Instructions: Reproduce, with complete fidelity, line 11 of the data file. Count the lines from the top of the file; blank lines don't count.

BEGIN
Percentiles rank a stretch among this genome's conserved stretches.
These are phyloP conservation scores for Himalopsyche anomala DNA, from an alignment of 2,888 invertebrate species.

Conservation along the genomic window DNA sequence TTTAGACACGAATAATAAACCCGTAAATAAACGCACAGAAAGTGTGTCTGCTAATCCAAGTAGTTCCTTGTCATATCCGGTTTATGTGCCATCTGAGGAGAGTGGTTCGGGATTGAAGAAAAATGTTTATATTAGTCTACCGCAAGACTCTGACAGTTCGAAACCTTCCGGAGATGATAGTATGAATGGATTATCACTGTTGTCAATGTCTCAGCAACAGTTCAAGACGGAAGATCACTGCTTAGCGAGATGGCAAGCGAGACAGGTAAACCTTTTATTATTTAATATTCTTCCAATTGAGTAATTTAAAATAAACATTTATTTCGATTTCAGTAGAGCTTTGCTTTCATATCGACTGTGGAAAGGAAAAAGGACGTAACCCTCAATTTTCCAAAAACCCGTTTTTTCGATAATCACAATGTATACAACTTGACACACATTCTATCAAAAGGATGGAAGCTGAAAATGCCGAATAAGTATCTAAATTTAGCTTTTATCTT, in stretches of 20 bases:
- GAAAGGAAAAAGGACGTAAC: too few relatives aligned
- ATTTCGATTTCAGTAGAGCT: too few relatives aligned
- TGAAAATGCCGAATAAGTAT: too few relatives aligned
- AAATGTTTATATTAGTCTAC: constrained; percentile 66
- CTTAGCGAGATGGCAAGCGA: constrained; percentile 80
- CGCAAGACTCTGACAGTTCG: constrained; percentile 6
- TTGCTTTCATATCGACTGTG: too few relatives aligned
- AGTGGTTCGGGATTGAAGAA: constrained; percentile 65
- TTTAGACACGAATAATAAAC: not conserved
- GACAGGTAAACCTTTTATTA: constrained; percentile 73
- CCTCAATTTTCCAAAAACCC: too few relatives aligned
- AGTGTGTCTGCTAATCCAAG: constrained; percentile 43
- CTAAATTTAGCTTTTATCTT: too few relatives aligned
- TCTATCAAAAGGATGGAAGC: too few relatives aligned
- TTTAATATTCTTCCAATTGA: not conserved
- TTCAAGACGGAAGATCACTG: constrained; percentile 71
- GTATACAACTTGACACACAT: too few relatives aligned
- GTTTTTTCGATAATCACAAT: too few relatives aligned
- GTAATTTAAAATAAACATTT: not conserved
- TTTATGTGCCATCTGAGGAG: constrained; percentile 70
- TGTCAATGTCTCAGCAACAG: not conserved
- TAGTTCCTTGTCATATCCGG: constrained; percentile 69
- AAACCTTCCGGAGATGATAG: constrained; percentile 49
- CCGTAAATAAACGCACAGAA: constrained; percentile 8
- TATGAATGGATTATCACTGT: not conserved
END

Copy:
- AGTGGTTCGGGATTGAAGAA: constrained; percentile 65